“Elections decide which horde of rats gets to gnaw at the bones.”

— Lyndsay Faye, The Gods of Gotham

           Human behavior is very well portrayed in The Gods of Gotham. Every character had something to offer when came their time to shine. The relationships are genuine and are well-developed throughout the story. Some relationships even serve as a great back story to the protagonists adventure. Family, friends, love, you name it. They were all present and were nothing less than intriguing. The plot also has its fair share of action. You’ll be prompted to swiftly go through pages without even knowing. I also enjoyed discovering clues and suspects as the protagonist does so too. Every path he takes is simply entertaining and helped me enjoy the details put into establishing the setting. One thing’s for sure, the plot has plenty of similarities to what The Alienist by Caleb Carr has laid down for readers. Although Caleb Carr’s novel was a lot more robust and an extraordinary amount of research was put into that novel, Lyndsay Faye’s first of a series delivers a much more easier on the mind crime thriller.


“People tell me things they shouldn’t. Things they ought to be powdering over, shoveling underground, facts they ought to be stuffing into a carpetbag before dropping into the river and quietly drowning.”

— Lyndsay Faye, The Gods of Gotham

         If you’re looking for a fun historical crime thriller, you’ve landed on a jackpot. The Gods of Gotham is definitely a novel worth reading when time permits. Its ability to mix history and a whodunit adventure is splendid. It doesn’t take a genius to see in Timothy Wilde, one of the first  officers of New York city, as a potential character who has plenty of captivating adventures to comes. A novel discovering the first baby steps of a police department known to almost every man alive is definitely a great premise to start reading this novel. As if historical events fit into a work of fiction wasn’t already enough of a reason to pick up this novel and gnaw through every inch of it. Did I also mention that the book has an absolutely exquisite cover? And back? It’s also filled with a bunch of quotes from giants of the literature world, but at least they’re well placed throughout the cover! I just can’t wait to read it’s sequel and every other work of Lyndsay Faye. Yep. I’m a believer.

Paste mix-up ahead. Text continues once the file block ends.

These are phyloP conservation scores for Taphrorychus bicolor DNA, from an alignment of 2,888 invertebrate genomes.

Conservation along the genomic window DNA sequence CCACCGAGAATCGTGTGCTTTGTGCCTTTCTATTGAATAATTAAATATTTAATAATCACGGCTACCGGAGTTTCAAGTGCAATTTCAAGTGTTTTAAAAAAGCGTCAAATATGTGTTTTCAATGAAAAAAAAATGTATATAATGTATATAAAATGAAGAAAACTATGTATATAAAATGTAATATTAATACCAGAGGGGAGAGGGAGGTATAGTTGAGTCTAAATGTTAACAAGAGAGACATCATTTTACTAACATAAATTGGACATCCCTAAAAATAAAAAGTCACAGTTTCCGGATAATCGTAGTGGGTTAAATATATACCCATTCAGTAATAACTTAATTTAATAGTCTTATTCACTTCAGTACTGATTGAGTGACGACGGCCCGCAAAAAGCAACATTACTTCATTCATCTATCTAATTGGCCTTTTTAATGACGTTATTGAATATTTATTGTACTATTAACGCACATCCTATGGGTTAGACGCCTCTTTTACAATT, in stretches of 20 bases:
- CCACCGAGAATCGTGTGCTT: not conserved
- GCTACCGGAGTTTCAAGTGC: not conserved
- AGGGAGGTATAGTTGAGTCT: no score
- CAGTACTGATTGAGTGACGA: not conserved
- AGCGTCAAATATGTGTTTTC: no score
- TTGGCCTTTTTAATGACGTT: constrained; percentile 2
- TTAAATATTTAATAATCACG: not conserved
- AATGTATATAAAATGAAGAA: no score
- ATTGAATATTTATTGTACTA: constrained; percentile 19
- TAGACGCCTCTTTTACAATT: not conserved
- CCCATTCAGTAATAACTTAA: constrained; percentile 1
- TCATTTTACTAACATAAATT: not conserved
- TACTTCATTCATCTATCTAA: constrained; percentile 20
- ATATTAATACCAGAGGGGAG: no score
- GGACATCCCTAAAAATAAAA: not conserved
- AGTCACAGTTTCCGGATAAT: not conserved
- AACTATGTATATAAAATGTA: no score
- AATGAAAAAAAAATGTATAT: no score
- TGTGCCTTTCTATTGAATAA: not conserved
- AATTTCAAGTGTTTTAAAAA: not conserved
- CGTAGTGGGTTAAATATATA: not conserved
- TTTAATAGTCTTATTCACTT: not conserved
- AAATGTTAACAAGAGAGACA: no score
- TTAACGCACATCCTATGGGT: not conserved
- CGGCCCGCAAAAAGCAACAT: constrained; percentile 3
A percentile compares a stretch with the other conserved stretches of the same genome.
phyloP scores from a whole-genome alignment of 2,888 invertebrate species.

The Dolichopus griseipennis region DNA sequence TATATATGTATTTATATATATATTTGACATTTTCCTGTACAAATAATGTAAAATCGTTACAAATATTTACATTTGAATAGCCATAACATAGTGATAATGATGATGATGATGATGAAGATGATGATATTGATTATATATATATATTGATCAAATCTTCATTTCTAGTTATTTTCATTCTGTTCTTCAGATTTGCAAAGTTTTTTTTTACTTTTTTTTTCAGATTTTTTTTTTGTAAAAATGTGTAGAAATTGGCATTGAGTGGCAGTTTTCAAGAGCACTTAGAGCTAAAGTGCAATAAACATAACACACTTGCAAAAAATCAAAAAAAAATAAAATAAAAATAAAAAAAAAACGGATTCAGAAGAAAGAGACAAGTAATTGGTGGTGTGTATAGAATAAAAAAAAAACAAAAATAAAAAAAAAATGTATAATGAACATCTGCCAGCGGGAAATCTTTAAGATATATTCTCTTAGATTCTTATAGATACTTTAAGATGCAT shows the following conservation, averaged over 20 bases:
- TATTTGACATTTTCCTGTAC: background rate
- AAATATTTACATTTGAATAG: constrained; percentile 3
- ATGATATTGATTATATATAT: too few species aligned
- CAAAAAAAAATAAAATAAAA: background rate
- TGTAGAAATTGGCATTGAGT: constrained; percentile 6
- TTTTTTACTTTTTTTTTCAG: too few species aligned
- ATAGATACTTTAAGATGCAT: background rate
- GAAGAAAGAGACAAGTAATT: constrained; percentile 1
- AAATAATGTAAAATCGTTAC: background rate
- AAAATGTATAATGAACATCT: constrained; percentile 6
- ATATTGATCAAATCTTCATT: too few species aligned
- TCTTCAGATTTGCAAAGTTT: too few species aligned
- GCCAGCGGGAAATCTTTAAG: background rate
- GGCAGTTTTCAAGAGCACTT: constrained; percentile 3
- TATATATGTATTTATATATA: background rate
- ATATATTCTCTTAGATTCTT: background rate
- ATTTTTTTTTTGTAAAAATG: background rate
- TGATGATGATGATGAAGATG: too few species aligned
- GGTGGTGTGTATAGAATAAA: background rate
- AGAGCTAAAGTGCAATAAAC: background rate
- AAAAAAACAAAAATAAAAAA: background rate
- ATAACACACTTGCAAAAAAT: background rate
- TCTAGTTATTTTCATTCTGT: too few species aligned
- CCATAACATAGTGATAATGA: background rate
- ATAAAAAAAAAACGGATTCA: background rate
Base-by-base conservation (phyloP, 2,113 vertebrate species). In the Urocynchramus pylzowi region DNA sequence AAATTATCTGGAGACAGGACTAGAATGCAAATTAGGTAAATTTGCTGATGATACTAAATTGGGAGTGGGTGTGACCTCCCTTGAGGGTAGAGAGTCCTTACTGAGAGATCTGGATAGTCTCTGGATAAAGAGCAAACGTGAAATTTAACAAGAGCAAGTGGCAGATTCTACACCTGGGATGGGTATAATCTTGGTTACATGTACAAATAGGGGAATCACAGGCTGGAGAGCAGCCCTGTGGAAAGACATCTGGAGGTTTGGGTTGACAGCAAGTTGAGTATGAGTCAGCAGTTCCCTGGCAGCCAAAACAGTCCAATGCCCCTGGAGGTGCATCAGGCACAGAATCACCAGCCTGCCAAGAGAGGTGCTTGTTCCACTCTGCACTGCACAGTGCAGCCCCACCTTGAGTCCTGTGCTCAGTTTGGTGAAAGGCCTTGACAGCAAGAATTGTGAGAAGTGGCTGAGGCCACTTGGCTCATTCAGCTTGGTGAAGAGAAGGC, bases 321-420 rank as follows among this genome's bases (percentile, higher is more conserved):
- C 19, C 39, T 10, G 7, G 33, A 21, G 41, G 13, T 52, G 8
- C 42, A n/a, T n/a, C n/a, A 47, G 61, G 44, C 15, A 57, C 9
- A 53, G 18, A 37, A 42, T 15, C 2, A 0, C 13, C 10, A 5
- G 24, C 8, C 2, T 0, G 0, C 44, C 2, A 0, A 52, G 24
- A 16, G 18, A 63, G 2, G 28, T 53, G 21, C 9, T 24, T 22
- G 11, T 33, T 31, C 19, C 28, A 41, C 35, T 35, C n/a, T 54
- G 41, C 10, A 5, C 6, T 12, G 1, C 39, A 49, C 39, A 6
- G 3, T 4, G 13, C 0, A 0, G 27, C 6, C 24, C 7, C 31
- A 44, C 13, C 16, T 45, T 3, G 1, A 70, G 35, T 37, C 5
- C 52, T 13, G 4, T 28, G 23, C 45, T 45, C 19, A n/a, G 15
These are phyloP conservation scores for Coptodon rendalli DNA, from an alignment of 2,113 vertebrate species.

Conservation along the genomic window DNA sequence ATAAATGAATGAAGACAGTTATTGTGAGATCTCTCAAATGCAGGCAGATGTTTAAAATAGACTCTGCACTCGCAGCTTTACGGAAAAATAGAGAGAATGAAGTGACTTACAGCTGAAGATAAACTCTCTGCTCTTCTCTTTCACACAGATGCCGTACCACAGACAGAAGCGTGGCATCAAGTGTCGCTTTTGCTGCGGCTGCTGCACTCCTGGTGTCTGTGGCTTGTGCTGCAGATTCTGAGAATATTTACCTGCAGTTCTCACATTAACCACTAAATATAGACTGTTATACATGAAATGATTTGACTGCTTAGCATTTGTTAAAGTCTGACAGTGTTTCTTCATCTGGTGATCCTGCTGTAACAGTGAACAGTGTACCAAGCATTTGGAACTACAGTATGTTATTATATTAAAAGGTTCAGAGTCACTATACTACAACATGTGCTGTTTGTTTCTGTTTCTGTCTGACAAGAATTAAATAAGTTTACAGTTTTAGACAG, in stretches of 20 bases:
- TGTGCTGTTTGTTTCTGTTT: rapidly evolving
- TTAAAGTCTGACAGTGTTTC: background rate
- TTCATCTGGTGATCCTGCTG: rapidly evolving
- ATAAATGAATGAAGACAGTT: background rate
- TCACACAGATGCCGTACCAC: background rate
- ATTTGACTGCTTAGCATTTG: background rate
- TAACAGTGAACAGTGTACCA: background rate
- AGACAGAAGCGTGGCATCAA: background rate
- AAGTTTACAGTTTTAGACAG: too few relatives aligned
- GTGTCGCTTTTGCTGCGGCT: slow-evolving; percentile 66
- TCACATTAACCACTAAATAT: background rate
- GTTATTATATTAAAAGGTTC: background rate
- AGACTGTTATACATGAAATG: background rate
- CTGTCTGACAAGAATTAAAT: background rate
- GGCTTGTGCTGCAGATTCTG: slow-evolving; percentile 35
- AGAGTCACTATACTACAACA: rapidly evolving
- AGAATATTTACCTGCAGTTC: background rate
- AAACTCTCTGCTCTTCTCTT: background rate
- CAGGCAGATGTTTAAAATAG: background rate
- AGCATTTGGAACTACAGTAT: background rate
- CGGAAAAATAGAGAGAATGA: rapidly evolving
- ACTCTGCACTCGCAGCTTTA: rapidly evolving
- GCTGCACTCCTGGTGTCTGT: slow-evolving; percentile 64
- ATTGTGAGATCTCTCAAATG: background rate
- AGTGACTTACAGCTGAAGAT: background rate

Don’t forget to share your thoughts about this review and the book, as well as like and follow us so we can be motivated to get you guys more reviews to enjoy. So how about you try this novel for yourself? If you’re interested in this story, you can purchase a copy of The Gods of Gotham by clicking on this hyperlink !

My overall rating: ★★★★★/

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10 thoughts on “The Gods of Gotham by Lindsay Faye

  1. The pictures are great ! Thought this was about Batman ahha but suprisingly looks very interesting ! Thank you for sharing your thoughts, and your writing is impeccable man

    Liked by 1 person

    1. Thanks man! Appreciate that you still read through it! 😀 Hhahahahaha I would’ve made the same mistake! At least it got you to come out of the shadows and read my review, right? 😉

      – Lashaan


  2. You have a way with words that is simply talent ! Fell in love with your writing already haha 🙂 You should use that to impress your girlfriend, I hope 😉

    Liked by 1 person

    1. It seems to do so without my knowledge! 😀 Thank you so much for all the kind words. Glad you enjoy it yourself! Hope to see you around on my future reviews. 😉

      – Lashaan